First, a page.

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Best Practices: Designing Effective Integrated Incentives Programs for Employee Health and Wellness [PART 2]

May 11, 2011 / Employee Wellbeing Best Practices

Part 2: Determine the Right Incentives Structure

Last week, I began a series about how to design an effective integrated incentives program for employee health and wellness – one that brings everything you want to offer under one umbrella – by first suggesting some key considerations.  Have you answered those questions? If so, you’re ready to begin designing your program.

In my experience working with large organizations across the U.S., I’ve found that there are 3 best practices when it comes to developing a robust and effective program. Today, we’ll discuss the first one: determine the right structure for your incentives-based programs. To do this, you must:

  • Tie your incentives to your desired outcomes or to the behaviors you want to encourage.  Do you just want your employees to participate in your programs, or are you looking for specific outcomes? More and more, employers are raising the bar when it comes to incentives, requiring more than just participation. They want employees to achieve specific health-related goals, such as lowering cholesterol levels or BMI in order to earn the incentive.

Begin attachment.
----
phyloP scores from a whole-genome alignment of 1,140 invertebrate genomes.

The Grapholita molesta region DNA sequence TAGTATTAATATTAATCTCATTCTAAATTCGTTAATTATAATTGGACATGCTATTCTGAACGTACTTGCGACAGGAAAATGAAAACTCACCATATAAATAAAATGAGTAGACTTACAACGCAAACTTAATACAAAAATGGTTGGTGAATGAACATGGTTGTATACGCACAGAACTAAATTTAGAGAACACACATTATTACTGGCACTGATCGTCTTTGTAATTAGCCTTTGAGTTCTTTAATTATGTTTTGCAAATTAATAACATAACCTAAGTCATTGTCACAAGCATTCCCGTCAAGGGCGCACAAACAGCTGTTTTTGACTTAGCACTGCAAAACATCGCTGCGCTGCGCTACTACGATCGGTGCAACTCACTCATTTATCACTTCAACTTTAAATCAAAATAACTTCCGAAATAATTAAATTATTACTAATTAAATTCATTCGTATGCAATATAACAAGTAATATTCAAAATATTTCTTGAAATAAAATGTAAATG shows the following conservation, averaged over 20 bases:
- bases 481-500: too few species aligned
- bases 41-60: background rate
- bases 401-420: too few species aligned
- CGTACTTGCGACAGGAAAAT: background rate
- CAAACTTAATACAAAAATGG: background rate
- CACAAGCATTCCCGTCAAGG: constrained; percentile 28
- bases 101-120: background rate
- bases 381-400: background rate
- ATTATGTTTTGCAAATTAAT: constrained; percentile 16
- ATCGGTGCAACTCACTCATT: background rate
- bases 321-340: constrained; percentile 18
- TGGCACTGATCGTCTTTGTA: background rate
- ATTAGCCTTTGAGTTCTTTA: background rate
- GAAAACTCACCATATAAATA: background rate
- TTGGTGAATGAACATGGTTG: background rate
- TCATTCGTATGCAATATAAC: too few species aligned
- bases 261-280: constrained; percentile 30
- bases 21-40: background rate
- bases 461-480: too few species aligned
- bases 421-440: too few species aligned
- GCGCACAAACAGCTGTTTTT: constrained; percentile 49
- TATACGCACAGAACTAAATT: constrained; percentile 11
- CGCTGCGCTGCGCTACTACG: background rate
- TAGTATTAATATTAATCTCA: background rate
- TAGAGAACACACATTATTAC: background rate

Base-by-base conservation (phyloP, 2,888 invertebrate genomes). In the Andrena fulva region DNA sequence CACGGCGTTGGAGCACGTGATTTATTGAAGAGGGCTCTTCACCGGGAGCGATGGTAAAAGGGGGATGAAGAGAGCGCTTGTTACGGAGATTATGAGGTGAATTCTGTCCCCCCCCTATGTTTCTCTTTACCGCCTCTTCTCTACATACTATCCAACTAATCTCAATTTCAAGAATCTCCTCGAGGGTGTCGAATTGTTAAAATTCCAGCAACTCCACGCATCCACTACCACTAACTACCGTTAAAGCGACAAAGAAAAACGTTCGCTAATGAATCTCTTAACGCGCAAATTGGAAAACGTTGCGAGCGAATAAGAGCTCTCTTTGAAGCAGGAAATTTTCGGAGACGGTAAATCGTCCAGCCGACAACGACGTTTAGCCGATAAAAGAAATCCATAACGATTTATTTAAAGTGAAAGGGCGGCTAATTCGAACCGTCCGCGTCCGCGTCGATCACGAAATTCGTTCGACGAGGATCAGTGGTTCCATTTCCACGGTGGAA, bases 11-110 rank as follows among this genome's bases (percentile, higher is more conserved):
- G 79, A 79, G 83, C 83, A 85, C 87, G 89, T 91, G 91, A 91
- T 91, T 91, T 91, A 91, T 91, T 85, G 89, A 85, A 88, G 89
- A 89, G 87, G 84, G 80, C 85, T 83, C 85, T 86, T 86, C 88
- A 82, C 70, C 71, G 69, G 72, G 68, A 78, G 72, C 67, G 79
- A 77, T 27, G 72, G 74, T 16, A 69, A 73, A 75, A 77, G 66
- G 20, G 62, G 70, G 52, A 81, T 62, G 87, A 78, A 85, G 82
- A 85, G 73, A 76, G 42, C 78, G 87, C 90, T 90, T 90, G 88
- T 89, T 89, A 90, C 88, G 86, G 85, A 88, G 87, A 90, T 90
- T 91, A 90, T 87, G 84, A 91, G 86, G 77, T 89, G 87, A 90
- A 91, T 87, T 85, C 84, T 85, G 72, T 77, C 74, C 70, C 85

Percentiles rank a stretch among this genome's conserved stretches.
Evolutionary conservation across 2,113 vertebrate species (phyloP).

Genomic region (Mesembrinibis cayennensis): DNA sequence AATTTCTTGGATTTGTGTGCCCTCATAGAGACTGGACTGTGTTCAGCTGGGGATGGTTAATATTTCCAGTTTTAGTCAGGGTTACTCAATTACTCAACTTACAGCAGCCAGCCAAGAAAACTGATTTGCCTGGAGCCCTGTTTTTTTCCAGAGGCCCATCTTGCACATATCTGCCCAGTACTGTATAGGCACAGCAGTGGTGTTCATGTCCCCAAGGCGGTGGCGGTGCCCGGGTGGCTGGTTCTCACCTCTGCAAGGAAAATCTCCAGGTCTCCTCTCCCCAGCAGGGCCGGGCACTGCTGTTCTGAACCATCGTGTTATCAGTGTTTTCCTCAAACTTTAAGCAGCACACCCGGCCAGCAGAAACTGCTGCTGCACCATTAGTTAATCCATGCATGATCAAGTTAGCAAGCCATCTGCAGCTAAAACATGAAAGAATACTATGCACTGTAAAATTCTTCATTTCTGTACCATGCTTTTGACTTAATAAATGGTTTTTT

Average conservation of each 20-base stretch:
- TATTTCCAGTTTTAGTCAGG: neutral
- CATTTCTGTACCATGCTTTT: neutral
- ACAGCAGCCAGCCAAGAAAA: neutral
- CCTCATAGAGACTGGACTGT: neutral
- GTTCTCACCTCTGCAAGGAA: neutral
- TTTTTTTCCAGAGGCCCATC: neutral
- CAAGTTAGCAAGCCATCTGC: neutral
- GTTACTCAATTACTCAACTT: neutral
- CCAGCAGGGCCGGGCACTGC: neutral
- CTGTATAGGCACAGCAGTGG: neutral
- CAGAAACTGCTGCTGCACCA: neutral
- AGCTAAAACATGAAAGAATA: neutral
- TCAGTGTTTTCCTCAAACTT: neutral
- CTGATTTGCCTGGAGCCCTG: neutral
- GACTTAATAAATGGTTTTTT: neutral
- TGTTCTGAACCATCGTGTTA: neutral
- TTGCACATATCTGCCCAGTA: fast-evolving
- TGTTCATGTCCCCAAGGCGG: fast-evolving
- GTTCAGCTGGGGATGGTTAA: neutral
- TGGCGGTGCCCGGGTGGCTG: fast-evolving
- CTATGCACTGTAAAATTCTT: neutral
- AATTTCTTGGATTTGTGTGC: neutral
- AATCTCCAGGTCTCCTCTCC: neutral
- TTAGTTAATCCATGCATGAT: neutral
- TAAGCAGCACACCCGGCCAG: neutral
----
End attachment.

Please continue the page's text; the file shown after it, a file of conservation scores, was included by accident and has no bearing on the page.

• Identify the various health-related activities that employees must complete to earn the incentives you’re offering. Get specific and choose the programs for which employees can earn incentives.  Some examples: complete a health risk assessment; undergo a biometrics screening; sign a tobacco-free declaration; complete a health-coaching session; increase and track physical activity; choose healthy foods in the cafeteria.
  • Define each activity’s specific incentive and completion timeline. What will you allocate for each health-related activity? Will a specific completion date benefit your organization?  If so, tie the incentive to the completion date (i.e., complete your HRA by April 30th and earn $50).
  • Be aware of legal guidelines or regulations that will affect the incentives you offer.  What HIPAA does with premium differentials is a good example. Under HIPAA, employers may offer up to a 20% discount on health insurance premiums for participation in wellness programs. And encouragingly, under the new PPACA legislation, beginning in 2014, that amount can be increased to 30%, and may be increased to 50% at the discretion of the Secretary of Health and Human Services. Of course, the wellness programs must meet certain requirements to qualify: they must be voluntary and non-discriminatory, and they must provide reasonable alternative standards to receive the discount for those who are physically unable to achieve the program milestones.

Next week, I’ll share another best practice which stresses incentives relevance and value to employees.

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